It took another 13 years before King Hussein of Jordan broke Arab ranks to made a second peace with the Israelis. That treaty was signed by Israeli Prime Minister Yitzhak Rabin, who was assassinated one year later, in 1995, by an Israeli fanatic.
There have been no peace treaties since. Lebanon and Syria are still technically at war with Israel. Conservative Gulf Arab regimes have failed to advance their peace ideas. A hostile Iran has greatly increased its influence in the Middle East conflict.

"The question is, do we think Obama is reliable or not," said an Israeli official, who declined to be named.

"Right now it doesn't look so. That is a question resonating across the region not just in Israel."

Writing in Haaretz, Ari Shavit said Obama had betrayed "a moderate Egyptian president who remained loyal to the United States, promoted stability and encouraged moderation."

To win popular Arab opinion, Obama was risking America's status as a superpower and reliable ally.

"Throughout Asia, Africa and South America, leaders are now looking at what is going on between Washington and Cairo. Everyone grasps the message: "America's word is worthless ... America has lost it."

(Writing by Douglas Hamilton, editing by Diana Abdallah)

Wednesday, February 02, 2011

Egypt's Revolution: A Simple Guide

Barry Rubin

There’s a lot of confusion about the Egyptian crisis yet it is vital people understand what is at stake.

The first issue is whether only the ruler or the entire regime is going to fall. The mere resignation of President Husni Mubarak from office would not be a huge problem. Vice-President Omar Suleiman or someone else will take over, the regime will make adjustments to build support (and probably repression of the Muslim Brotherhood) and Egypt’s policy—certainly its foreign policy—remains relatively unchanged.

But if the entire regime falls this would lead to a period of anarchy—bad—or a new regime—worse. There are three huge problems:

The moderates’ weakness. There are no well-organized moderate groups with a big base of support. Can any such politicians compete with the highly organized, disciplined Muslim Brotherhood which knows precisely what it wants? Indeed, the much-touted Muhammad ElBardai is a weak and ineffectual man with no political experience whatsoever. Many of the activists who have backed his candidacy are themselves Islamists. Indeed, many of the non-Islamist “moderates” are not so moderate. In sharp contrast to reformers in other Arab countries, many of the Egyptian “democrats” are themselves quite radical, especially in terms of anti-American and anti-Israel thinking.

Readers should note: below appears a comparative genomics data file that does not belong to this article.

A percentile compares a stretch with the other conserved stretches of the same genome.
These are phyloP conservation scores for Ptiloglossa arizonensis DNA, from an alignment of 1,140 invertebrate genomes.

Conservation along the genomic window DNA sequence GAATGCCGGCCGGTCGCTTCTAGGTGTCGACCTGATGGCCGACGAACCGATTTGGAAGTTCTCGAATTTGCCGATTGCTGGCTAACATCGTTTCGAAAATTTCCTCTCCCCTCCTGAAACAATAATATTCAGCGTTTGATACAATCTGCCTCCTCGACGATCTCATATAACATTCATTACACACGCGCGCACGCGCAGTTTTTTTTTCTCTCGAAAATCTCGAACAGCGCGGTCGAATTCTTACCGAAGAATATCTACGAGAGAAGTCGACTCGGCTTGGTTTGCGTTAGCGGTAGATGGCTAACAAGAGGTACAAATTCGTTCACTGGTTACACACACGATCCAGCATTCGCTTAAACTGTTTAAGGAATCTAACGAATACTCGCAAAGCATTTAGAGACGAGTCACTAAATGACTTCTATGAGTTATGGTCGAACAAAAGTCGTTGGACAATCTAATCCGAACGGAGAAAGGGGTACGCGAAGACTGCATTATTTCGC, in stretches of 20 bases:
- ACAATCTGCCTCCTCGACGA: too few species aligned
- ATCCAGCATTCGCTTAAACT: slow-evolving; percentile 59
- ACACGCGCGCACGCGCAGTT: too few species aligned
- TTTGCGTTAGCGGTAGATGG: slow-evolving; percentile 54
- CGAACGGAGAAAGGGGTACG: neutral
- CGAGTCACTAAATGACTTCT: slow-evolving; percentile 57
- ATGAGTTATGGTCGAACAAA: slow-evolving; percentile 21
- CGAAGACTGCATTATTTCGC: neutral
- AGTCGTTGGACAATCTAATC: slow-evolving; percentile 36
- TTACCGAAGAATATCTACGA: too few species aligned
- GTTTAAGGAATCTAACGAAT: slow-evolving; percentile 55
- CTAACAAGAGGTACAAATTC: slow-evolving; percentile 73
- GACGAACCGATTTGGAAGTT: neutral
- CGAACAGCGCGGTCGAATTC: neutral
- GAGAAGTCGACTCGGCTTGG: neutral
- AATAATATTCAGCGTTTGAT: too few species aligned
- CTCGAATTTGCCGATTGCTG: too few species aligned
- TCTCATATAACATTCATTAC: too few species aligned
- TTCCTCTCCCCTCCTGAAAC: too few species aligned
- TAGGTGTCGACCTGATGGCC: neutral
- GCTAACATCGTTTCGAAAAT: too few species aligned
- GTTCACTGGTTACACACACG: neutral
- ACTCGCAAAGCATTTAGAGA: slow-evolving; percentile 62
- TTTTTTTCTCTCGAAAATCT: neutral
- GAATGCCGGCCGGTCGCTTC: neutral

ElBardai, by the way, is mainly known for being very soft on Iran when he was running the investigation of its nuclear weapons' campaign. As Egypt's leader, if that happens, he would clearly be friendly toward Tehran. How could the United States build any serious coalition against Iran without either Egypt or Turkey?

The public’s radicalism. According to a recent Pew poll, the Egyptian public is extremely radical even in comparison to Jordan or Lebanon. When asked whether they preferred “Islamists” or “modernizers,” the score was 59% to 27% in favor of the Islamists. In addition, 20 percent said they liked al-Qaida; 30 percent, Hizballah; 49 percent, Hamas. And this was at a time that their government daily propagandized against these groups.

How about religious views? Egyptian Muslims said the following: 82 percent want adulterers punished with stoning; 77 percent want robbers to be whipped and have their hands amputated; 84 percent favor the death penalty for any Muslim who changes his religion.

So how is such a radical public going to vote and what policies would they support? The Muslim Brotherhood is likely to be very popular while one would think secular moderates in suits and ties would not be able to compete in elections.

The economy’s fragility. In a country like Saudi Arabia a government can buy off opposition. Not so in Egypt, a place where there are few resources (some oil, Suez Canal) and too many people. So how is a government going to make the public happy? It won’t be able to offer greatly improved living standards, more jobs, and better housing. Instead, demagoguery is likely—as it has so often done before in the Arab world—to be the means of gaining votes and keeping the masses out of the streets.

This means the Islamization to some degree of social life and waves of hatred against Israel and America, the Middle East equivalent of bread (subsidies for food will be increased but how to pay for them?) and circuses. Moderate governments thrive usually when they can offer benefits. This is very unlikely in Egypt.

The Islamists’ strength and extremism. If someone tells you that the Muslim Brotherhood is mild and moderate, don’t believe it. In its speeches and publications, it pours forth vitriol and hatred. Making the Sharia the sole source of legislation for Egypt is one of its most basic demands. The rights of Christians and women (at least those who don’t want to live within radical Islamist rules) are going to decline in a country ruled by the Brotherhood, even as part of the coalition.